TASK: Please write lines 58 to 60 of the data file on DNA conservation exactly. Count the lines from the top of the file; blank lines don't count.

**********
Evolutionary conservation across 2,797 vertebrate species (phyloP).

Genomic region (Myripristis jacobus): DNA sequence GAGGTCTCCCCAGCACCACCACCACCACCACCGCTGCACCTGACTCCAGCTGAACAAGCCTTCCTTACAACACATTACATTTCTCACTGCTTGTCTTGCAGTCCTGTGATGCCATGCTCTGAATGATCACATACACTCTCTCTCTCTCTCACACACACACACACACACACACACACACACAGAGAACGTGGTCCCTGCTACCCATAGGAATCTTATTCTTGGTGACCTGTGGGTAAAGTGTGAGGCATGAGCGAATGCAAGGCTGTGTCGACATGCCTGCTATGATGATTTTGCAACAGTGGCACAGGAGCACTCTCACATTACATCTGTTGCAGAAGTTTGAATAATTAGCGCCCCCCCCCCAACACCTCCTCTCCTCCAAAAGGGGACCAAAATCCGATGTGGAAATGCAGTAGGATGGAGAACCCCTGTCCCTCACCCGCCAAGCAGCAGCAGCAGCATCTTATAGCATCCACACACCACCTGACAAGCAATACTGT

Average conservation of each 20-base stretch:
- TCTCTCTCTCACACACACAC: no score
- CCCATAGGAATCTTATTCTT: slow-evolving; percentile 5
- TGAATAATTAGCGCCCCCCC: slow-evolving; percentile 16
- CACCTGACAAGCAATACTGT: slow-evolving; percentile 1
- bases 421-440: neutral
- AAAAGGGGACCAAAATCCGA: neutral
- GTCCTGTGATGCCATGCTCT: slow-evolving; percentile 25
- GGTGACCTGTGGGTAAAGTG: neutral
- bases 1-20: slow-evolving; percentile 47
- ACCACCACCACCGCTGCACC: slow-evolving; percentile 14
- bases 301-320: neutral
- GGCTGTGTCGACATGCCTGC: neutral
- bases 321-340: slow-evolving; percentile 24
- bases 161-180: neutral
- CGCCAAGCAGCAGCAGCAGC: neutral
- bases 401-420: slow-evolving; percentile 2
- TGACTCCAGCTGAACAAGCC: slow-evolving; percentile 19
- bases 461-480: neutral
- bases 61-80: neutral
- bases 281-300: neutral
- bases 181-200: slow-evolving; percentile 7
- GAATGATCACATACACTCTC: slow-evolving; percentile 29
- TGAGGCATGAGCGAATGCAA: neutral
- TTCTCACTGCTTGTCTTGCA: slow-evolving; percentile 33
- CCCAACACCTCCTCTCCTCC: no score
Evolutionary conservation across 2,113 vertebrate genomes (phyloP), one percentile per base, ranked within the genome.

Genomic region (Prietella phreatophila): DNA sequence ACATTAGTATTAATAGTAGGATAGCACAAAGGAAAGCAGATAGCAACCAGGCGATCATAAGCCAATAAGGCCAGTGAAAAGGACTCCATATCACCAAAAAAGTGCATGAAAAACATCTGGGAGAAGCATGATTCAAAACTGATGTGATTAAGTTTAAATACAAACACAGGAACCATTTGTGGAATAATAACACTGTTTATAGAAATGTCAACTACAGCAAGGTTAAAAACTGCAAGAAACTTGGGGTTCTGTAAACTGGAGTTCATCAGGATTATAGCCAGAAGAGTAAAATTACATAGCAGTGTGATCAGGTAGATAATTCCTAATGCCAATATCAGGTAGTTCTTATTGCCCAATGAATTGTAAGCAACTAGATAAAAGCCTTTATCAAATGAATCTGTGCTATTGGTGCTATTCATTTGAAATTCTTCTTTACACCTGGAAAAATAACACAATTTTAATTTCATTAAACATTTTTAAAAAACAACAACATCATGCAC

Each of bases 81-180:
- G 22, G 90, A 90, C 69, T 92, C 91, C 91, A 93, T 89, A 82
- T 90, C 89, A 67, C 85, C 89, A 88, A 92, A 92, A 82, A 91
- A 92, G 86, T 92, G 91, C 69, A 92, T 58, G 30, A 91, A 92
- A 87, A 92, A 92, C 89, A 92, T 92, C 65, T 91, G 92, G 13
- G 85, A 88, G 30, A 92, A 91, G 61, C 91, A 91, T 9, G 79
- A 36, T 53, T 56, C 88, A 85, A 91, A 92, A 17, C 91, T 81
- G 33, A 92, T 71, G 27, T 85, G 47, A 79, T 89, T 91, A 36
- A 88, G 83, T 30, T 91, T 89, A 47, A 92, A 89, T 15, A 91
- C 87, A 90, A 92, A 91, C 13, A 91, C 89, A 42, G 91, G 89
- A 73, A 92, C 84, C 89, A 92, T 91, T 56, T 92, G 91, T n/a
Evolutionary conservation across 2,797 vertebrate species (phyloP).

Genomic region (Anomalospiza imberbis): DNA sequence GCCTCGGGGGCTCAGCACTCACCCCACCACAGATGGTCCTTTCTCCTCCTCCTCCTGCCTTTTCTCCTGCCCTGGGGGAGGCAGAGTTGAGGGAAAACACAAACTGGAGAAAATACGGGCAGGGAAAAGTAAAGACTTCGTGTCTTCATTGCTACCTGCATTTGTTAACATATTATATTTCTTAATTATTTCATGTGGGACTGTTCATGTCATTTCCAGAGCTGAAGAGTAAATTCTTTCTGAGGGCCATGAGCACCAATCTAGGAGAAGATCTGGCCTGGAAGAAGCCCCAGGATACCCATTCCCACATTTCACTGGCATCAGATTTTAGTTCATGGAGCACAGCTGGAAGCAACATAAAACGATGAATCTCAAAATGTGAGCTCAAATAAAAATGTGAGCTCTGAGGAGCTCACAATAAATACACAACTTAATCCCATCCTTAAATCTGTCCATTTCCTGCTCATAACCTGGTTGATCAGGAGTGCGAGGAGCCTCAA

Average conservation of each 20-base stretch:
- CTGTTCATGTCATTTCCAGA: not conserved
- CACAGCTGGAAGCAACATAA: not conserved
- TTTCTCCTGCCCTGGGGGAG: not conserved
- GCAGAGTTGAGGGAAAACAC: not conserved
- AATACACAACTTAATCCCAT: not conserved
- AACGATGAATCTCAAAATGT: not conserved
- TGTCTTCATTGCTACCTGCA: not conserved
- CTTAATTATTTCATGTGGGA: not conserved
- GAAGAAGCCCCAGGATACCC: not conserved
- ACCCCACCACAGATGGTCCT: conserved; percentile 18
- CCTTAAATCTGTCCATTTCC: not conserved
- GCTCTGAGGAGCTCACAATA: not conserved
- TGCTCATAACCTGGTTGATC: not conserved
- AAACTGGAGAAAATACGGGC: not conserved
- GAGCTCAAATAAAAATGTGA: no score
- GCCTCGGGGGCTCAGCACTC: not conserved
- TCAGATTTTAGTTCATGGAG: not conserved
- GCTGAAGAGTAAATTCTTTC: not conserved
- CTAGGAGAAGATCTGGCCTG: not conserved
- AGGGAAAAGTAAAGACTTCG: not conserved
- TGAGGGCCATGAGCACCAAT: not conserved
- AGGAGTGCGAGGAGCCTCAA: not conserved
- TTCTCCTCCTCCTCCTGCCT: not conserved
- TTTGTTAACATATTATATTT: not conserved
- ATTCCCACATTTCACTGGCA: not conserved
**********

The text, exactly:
- AAACTGGAGAAAATACGGGC: not conserved
- GAGCTCAAATAAAAATGTGA: no score
- GCCTCGGGGGCTCAGCACTC: not conserved